At the most recent New York City Fashion Week, I excitedly took in the scene as CEOs, website founders, political commentators, and entertainment moguls paraded before me in stylish ensembles. These accomplished women – all of varying body types, races, backgrounds, and capabilities – were not merely strutting to their seats in the audience. They were walking the runway as the glamorous models in the well-produced Carrie Hammer fashion show.
Carrie (for full disclosure, she’s also my friend and former roommate!) began designing apparel after realizing a void in women’s business fashion. Meant to flatter and empower, her clothes are made for nascent and established professionals who want to step beyond the world of Ann Taylor pantsuits. The tagline, “Role Models, Not Runway Models,” underscores all aspects of her business.
I left Carrie’s well-attended premiere fashion show impressed and heartened by the positive response that the role models (not runway models) garnered from the audience. Genuine rounds of applause and looks of admiration were awarded to the beautiful and real-bodied women as each hit the top of the runway to pose for photos. Carrie’s high-energy show, buoyed by her empowering motto, garnered press coverage from a wide array of outlets from the Huffington Post, to Fox TV, to the Katie Couric Show. I was thrilled to see that not only was my friend receiving attention for her dedicated work, but that a show whose focus was clothing for female professionals was being lauded for its feminist focus.
But the more coverage Carrie gained and the more news outlets clamored to report on her show, the more clear it was that Carrie’s focus on real women is (unfortunately) a very real anomaly.
Much of the media attention was focused on one model in particular – Danielle, a clinical psychologist and media commentator. Accomplished, attractive, bubbly Danielle has another notable trait: she happens to spend her life in a wheelchair. She closed out the Carrie Hammer show by confidently and stylishly rolling past iPhone wielding onlookers, her blonde hair fluttering behind her. It seems, however, that the intense media focus on Danielle may have begun to eclipse the broader significance of Carrie Hammer’s role models campaign. While it is undoubtedly important to highlight Carrie’s inclusion of a successful and physically challenged woman in her show, it is vital to note that about twenty other highly inspirational women also walked alongside Danielle. The take-home message from Carrie’s show was that all women are equally deserving of society’s respect and attention, not just a select few who meet certain criteria at any given point in time.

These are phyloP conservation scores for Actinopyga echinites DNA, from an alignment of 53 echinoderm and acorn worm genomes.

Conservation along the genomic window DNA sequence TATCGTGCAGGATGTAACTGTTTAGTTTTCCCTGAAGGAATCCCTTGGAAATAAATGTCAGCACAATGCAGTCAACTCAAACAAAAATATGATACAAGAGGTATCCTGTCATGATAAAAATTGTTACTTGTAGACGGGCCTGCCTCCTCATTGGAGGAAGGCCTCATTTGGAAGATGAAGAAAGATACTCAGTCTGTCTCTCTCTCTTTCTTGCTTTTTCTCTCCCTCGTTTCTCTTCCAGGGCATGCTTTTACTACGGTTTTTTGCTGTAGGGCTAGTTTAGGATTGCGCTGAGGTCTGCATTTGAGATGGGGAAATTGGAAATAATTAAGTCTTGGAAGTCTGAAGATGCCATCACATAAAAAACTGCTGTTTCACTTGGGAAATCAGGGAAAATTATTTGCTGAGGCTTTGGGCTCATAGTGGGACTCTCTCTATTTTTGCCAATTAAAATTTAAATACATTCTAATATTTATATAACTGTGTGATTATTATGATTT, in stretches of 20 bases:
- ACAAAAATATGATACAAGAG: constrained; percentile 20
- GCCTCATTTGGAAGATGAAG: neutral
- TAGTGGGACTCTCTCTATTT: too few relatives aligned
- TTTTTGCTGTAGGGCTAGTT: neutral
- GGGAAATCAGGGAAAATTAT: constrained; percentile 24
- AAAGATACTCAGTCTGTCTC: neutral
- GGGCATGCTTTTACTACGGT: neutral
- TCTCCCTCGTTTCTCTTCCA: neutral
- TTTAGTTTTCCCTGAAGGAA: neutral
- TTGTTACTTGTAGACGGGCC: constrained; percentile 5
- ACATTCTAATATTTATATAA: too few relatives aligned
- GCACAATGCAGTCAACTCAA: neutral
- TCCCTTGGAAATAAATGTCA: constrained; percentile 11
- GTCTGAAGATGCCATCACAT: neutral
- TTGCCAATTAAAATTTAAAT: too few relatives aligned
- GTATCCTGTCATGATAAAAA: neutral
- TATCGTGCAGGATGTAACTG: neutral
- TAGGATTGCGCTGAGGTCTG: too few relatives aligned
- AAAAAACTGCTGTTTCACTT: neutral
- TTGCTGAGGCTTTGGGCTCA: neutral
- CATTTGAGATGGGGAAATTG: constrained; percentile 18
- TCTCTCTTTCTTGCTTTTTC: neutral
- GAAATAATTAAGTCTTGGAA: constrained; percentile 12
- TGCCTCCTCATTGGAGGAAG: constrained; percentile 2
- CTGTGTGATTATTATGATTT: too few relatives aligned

In addition to reporters’ targeted focus on Danielle, many news stories spoke of Carrie being part of a fashion-industry “trend” of highlighting females with physical differences or curves as part of the backlash against the damaging model industry. And while I certainly hope that Carrie is just one of many designers embracing a broader definition of beauty, the word “trend” connotes something fleeting and ephemeral.
Is a fashion designer’s promotion of a positive body image really considered a trend? Is it a transient notion for Carrie to be targeting and identifying with her target audience of professional independent women?
I realize it may seem outlandish to bear criticism against the media outlets who are promulgating the great work of a dear friend, and that the attention brought to Carrie and the inspirational women who participated in her show can only be a positive. However, it is important to note that Carrie’s credo of spotlighting “role models” and not runway models is neither a publicity stunt nor a passing phase on her road to stardom.
We all, like Carrie, need to wholeheartedly engage with the concept of praising the female role models we encounter daily, not solely those who are extraordinary in some outward manner or who meet some convenient criteria. Hopefully, Carrie’s next show will garner the same amount of press, but her story will be delivered in a way that truly respects and mirrors the broad-reaching goal of her message.
Who are your role models?